Yesterday I visited this project site
, an apartment complex for over 1200 students on the NC State campus.
We spent the better part of a year discussing, planning, designing, and detailing the eight buildings and complex site on which they sit. Over the course of that time, we created countless drawings, sketches,and study models in order to understand how the facility will look and function. Over that time, one gets used to seeing all the various parts, details, and elements of the design on 8 1/2 x 11 sheets, as little cardboard cut-out models, and ultimately, as details on contract documents. So it's always startling to arrive on site and see these things you know so well as little vignettes now existing in full scale.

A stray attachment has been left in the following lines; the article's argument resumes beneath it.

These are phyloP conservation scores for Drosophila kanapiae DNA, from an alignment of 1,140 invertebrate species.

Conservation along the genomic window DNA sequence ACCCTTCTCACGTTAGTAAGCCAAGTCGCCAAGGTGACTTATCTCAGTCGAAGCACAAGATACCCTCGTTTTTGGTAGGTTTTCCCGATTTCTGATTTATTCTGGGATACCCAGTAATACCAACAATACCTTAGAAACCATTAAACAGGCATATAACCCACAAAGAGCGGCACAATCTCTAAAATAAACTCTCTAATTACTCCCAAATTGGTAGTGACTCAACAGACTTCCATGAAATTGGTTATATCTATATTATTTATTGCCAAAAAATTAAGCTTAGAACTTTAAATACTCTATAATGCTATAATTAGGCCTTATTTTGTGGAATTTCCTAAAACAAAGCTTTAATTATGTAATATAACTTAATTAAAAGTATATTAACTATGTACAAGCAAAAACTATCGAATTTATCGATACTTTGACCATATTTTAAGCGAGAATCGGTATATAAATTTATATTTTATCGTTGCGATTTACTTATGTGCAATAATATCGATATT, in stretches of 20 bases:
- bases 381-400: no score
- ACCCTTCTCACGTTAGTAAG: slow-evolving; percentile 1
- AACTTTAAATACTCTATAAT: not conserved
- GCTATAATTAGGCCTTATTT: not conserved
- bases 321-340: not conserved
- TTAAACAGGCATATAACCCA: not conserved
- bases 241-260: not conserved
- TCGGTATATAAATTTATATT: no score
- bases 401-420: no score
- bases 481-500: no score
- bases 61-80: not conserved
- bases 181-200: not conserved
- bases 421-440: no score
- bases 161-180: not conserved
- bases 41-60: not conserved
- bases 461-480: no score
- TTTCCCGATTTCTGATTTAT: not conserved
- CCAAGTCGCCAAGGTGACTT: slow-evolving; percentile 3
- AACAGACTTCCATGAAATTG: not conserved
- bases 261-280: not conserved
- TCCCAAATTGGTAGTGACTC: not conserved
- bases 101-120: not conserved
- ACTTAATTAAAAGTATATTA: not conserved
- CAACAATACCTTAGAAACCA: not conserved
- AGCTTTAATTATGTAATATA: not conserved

That little bracket represented by a dozen lines and a couple notes on a 6" detail? It's now several hundred pounds of steel, hung like a six-foot outrigger and holding up a balcony four stories up.
That screenwall detail you threw onto a left-over corner of the sheet? It's a 20 foot square enclosure 8 feet high, with 2 foot thick walls.
That bay window you studied as a flimsy 10" cardboard model? A two story high Kynar-finished aluminum window-wall, with room for two people to curl up on beanbag chairs on the window sill.
This dichotomy happens to some degee on every project, but the contrast startles me every time.